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Jennifer Zoebelein of Charlotte County History Services

2021 marks 100 years since the creation of Charlotte County. Originally part of Hillsborough County, what is now Charlotte County became part of Manatee County in 1855 and then DeSoto County in 1887. Beginning in 1897, however, men known as “Divisionists” sought to divide the county on both political and practical grounds. Their efforts failed until 1920, when Frank M. Cooper and Dr. E. Ethridge, Divisionist candidates to the state legislature, won by “sweeping majorities.”

When the state legislature met in April 1921, members reintroduced the bill calling for the division of DeSoto County. Proposing that the county be divided into five parts, the bill easily passed both the state Senate and House of Representatives and was signed into law by newly-elected Governor Cary Hardee on April 23, 1921. Thus was born the new counties of Charlotte, Glades, Hardee and Highlands, the name “Charlotte” overwhelmingly selected due to Charlotte Harbor’s prominent featuring under the new boundaries.

Charlotte County has experienced many changes over the course of its long history. In the late nineteenth and early twentieth century, industries like the railroads, turpentine, phosphate and commercial fishing drove economic development and introduced northern visitors to the warm winter climate of southwest Florida. Existing communities like Englewood, Punta Gorda, Cleveland and Charlotte Harbor Town grew as new ones like Murdock and El Jobean emerged.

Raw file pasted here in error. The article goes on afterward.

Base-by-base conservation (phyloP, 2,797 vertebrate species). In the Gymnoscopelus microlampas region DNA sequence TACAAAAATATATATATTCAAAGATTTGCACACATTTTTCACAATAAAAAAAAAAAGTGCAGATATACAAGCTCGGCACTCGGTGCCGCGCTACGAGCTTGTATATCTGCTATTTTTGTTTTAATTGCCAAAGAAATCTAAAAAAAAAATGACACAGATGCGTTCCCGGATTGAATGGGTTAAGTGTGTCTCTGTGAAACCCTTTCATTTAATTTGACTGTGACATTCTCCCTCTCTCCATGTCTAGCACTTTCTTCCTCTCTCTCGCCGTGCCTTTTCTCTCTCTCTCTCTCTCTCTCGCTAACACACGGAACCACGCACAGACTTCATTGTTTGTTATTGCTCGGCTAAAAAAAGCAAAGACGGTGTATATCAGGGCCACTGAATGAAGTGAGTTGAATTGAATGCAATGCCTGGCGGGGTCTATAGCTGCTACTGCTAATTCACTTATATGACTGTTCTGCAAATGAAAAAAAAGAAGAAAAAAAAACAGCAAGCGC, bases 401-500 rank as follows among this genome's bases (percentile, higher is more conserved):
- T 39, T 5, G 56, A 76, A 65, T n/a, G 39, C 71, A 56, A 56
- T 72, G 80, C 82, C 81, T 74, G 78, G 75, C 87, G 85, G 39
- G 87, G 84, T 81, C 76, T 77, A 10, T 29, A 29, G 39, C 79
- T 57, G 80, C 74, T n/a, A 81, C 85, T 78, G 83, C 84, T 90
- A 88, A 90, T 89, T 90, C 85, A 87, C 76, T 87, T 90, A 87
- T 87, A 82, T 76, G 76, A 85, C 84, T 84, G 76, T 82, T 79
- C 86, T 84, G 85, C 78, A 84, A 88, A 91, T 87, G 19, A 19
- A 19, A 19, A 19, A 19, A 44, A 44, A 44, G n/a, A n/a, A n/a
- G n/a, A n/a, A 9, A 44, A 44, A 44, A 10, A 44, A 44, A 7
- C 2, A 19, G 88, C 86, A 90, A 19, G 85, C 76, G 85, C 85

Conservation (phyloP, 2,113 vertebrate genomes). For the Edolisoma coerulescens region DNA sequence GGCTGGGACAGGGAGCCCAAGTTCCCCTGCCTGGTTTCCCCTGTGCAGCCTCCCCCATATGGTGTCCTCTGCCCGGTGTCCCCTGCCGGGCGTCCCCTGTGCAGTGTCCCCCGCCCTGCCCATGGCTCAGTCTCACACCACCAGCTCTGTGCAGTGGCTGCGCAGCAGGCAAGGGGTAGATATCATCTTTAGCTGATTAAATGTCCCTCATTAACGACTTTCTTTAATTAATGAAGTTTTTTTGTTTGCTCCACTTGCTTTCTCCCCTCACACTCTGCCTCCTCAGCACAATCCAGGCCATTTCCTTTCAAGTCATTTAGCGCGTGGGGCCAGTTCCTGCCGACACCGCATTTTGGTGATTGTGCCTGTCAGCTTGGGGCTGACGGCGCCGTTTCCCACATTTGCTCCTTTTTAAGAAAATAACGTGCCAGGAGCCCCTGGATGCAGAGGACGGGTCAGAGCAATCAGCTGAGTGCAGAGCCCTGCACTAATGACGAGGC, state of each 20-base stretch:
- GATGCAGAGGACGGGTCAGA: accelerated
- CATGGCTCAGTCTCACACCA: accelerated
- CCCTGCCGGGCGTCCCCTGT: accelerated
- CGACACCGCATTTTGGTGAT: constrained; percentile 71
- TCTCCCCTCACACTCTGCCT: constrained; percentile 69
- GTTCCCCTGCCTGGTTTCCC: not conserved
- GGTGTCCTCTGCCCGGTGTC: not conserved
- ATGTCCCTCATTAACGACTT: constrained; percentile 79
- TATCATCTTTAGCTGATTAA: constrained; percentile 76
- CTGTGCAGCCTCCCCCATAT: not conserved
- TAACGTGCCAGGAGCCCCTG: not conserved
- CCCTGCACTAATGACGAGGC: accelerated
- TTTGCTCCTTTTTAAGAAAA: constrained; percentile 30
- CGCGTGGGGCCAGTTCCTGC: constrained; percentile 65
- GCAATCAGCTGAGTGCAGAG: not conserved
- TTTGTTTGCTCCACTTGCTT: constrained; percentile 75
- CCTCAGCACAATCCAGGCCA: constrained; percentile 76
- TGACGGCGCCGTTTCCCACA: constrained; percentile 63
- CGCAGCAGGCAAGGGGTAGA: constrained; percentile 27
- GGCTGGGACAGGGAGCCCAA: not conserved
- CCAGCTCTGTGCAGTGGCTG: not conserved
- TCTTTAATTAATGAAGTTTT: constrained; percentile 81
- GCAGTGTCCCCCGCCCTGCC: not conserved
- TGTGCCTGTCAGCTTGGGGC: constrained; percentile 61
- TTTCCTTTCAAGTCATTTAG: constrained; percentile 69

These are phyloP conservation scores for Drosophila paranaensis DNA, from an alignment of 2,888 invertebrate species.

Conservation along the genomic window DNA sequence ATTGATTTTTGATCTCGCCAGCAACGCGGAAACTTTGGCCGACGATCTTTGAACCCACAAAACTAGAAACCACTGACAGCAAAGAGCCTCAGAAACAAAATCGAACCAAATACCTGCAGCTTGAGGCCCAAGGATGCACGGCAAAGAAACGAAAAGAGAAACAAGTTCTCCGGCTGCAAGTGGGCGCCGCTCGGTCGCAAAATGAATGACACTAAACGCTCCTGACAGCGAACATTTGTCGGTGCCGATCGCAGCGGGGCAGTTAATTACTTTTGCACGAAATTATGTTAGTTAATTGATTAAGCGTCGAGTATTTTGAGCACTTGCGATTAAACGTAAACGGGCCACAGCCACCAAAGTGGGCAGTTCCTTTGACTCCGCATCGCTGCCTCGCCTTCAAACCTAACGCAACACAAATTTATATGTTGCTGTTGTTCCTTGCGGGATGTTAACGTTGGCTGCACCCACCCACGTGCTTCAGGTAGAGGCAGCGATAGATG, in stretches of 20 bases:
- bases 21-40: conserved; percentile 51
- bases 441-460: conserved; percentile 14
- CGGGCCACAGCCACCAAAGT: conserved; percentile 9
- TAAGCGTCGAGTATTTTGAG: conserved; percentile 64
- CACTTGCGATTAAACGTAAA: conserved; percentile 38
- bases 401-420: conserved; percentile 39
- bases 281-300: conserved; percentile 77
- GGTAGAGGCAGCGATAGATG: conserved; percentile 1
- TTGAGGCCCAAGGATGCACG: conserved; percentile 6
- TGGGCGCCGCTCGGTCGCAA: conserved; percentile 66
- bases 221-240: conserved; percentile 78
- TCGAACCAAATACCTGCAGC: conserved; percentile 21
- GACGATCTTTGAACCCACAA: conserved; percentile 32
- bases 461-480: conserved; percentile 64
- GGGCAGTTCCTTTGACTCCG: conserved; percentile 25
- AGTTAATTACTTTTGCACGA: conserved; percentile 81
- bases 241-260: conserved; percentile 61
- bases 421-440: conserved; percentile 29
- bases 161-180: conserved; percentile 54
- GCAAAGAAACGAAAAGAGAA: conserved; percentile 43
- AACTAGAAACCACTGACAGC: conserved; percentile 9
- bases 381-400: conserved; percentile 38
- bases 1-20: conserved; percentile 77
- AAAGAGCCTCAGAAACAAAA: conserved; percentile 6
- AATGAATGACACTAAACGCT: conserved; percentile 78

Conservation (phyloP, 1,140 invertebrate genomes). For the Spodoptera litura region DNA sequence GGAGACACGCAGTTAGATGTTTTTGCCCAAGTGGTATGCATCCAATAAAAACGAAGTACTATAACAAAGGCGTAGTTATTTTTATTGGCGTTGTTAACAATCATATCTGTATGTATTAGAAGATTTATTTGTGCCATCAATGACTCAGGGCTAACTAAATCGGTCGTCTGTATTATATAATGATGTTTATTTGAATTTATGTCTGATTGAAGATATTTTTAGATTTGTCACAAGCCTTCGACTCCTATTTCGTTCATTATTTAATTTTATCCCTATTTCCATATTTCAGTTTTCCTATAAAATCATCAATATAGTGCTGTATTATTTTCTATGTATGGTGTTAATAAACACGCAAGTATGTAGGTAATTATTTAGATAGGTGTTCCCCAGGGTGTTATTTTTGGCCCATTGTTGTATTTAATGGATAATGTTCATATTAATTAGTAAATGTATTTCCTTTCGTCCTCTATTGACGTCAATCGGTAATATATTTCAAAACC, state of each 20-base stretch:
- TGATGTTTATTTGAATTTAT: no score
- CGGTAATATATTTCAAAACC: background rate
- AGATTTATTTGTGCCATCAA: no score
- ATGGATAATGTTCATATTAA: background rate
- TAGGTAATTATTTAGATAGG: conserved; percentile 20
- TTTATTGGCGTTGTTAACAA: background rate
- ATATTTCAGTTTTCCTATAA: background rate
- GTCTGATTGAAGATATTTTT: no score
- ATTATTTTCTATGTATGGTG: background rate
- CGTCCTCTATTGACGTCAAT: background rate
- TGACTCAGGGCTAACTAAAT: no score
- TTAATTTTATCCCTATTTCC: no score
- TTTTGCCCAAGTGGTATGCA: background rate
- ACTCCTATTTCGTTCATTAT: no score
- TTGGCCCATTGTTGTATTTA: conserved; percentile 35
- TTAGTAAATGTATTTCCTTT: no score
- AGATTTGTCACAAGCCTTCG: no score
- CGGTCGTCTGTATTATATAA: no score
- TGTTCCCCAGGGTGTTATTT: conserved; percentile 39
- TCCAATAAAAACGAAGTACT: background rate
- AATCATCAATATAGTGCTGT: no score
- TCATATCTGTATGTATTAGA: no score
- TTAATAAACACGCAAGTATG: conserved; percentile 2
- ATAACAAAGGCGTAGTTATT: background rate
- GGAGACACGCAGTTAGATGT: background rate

Though briefly disrupted following the collapse of the 1920s Florida Land Boom and the onset of the Great Depression, the development of Charlotte County continued after World War II. Covering both sides of the Peace River and beyond the Myakka River, these new additions included Port Charlotte, Punta Gorda Isles and Rotonda. From a pre-1921 population of less than 5,000, Charlotte County now boasts almost 200,000 permanent residents as well as thousands of seasonal snowbirds.

To commemorate this historic event, Charlotte County Libraries and History presents “Telling Your Story,” a centennial exhibit that showcases a wide array of artifacts from the county’s archival collection. On display throughout 2021 at Punta Gorda Charlotte, Englewood Charlotte and Mid-County Regional Libraries, the exhibit will feature items like spikes from the Charlotte Harbor & Northern Railway, bricks from the Railroad Section House at McCall, General Development Corporation brochures, keys from the Hotel Charlotte Harbor and more. Libraries and History also invites you to view our Centennial Signs, interpretive markers highlighting the people, places and events that have contributed to our collective historical past. A total of twelve signs will be placed at different county parks during the centennial, each featuring an image from the county’s archival collection. Information on these and other Libraries and History centennial events and programs can be found online at program-guide-libraries.pdf (charlottecountyfl.gov) and CENTENNIAL (sirsi.net). We look forward to celebrating with you!

Dr. Jennifer Zoebelein is the Historian for Charlotte County.

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